CHOOSING A BREEDER

Always purchase a puppy from a registered breeder – where you can see the mother and siblings of your puppy.  You will be able to see first hand the temperament of the mother and the conditions in which the puppies are being raised and socialised.

A registered breeder in Victoria must be a member of DOGS Victoria, the controlling body for pure breed dogs in Victoria.  Breeders must comply with the DOGS Victoria code of practice.  A breeder who is also a member of the Golden Retriever Club of Victoria must also abide by the club's code of ethics.

Pet Shop or Dealer

Purchasing a puppy from a pet shop or dealer is a poor choice.  DOGS Victoria and the Golden Retriever Club of Victoria do not allow members to sell their puppies to a pet shop or dealer, so the puppies in a pet store come from sources other than registered breeders. Pet shops rely on impulse buying and their puppies are often poorly socialised and have no paperwork such as a pedigree or the parent’s health certificates.  There is no opportunity to meet the puppy’s parents. You might be supporting a puppy farmer.

Backyard Breeder

A backyard breeder is also a poor choice.  This breeder has little knowledge of the breed and the hereditary defects in the breed.  The puppies’ parents are unlikely to have been screened for hereditary defects such as hip and elbow dysplasia and eye and heart disease.

Registered Breeder

A responsible breeder will interview you.  He will want to know if you have owned dogs in the past, whether the puppy will be a part of the family, what lifestyle the dog will have, if you have adequate fencing and time for a dog.  He will stress that a dog ownership is a lifetime commitment.

A responsible breeder will have a long involvement with the breed.  You will be able to see this by the books, photos, sashes and awards that are displayed in his home. He will be able to tell you about the health problems in the breed and explain the health certificate results.  He will have a good knowledge of the ancestors and relatives of the puppies and will be able to tell you many things about the dogs in the puppy’s pedigree.

The responsible breeder will belong to a Golden Retriever club and perhaps other dog clubs.  This shows a depth of interest in the breed.  If the breeder is involved in showing, obedience, tracking or retrieving all the better, he will have access to other breeders and their knowledge. He is more likely to be up to date on hereditary problems and have a social network of colleagues to ask for advice. He has a reputation to uphold.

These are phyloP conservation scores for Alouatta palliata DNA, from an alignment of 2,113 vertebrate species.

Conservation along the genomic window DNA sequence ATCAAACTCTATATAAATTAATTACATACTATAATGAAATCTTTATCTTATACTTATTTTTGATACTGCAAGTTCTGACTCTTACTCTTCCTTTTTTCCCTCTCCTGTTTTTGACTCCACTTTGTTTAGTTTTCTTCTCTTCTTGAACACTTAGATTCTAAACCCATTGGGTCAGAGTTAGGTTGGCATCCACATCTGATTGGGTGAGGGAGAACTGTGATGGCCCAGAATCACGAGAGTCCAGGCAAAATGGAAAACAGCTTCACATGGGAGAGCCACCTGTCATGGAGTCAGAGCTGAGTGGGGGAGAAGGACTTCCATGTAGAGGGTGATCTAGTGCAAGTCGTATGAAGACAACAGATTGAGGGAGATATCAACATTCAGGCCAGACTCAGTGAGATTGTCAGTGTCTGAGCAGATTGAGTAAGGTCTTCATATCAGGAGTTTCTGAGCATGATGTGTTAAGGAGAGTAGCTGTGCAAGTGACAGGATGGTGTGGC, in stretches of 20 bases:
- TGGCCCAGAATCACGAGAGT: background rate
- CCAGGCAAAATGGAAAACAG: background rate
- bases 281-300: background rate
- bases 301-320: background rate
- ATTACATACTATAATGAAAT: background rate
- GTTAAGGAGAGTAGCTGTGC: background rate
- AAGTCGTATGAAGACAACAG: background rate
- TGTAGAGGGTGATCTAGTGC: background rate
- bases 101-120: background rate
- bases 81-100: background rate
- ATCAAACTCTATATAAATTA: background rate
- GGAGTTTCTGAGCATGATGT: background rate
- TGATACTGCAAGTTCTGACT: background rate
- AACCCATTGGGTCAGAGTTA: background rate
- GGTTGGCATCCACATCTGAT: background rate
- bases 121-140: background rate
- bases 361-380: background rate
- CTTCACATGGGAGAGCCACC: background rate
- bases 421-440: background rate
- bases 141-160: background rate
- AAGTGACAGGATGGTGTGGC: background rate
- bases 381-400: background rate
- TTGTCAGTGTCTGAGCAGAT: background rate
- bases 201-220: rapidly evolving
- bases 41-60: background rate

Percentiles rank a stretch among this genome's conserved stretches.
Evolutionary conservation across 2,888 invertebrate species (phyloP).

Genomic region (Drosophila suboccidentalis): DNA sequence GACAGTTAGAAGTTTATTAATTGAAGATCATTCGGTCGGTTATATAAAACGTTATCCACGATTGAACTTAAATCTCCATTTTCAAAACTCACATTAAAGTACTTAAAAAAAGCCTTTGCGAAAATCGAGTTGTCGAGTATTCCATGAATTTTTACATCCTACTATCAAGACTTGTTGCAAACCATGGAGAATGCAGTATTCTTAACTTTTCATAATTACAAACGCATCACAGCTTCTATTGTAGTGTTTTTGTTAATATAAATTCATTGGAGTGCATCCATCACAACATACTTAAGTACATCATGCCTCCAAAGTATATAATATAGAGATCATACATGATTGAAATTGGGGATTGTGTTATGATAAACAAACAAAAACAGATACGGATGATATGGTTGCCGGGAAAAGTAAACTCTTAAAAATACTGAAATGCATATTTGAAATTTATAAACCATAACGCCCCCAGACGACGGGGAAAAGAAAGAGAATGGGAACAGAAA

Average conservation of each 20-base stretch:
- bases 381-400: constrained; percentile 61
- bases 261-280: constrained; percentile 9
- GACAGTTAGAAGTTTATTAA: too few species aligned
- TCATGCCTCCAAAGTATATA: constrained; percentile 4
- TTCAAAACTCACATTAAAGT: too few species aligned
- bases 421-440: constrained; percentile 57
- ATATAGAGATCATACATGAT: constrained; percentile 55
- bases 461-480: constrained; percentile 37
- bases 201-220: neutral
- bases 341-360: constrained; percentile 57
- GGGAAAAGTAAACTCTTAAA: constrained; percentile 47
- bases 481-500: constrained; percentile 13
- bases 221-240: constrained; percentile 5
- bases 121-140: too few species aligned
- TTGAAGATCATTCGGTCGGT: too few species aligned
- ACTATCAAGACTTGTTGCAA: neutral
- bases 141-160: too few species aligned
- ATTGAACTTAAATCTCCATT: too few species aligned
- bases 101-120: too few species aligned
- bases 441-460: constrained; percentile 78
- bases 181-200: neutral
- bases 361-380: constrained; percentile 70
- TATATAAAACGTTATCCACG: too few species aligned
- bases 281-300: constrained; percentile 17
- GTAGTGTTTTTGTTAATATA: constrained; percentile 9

Many breeders accept responsibility for their puppies long after purchase.  They are willing to help with advice and any problems that may arise as the puppy matures.    They see their responsibility continuing for the life of the dog.  The breeder is the first person you should contact if your circumstances change and you are unable to care for your Golden Retriever.

Golden Retriever Club Member

A Golden Retriever club member is also likely to have a long involvement with the breed and will have a good knowledge of your puppy's pedigree and ancestors.  A Golden Retriever Club member is more likely to be involved in competition; showing, obedience, tracking or retrieving and will have a support network of fellow breeders and good knowledge of the hereditary problems and certifcate scores in the Golden Retriever.

In order to advertise on the club's puppy list or stud dog list, members of the Golden Retriever Club of Victoria are required to screen all breeding dogs and bitches for hip and elbow dysplasia, eye disease and heart disease.

The Golden Retriever Club of Victoria’s Code of Ethics and the DOGS Victoria Code of Practice require that;

  • Members take responsible action to reduce the incidence of hereditary diseases.
  • The dam of the puppies must be at least eighteen months old before having a litter. This allows the bitch to physically mature.
  • The dam should not be bred more than twice in any 18 month period.
  • Puppies must stay with their mother and siblings until they are at least eight weeks old.
  • Members must provide written details of the breed’s characteristics, vaccination records and dietary requirements.

NEXT - Questions you can ask the breeder

NEXT - Questions the breeder may ask you

 

The Golden Retriever Club of Victoria’s Code of Ethics

DOGS Victoria's Code of Practice

WARNING SIGNS

The breeder’s lack of knowledge about the breed.

The breeder’s lack of knowledge about genetic defects in the breed or assertions that the tests aren’t necessary.

The breeder doesn’t allow you to observe the puppies or adults or to see their kennels.  

No documentation or pedigree.

No involvement in activities such as showing, obedience, tracking or retrieving.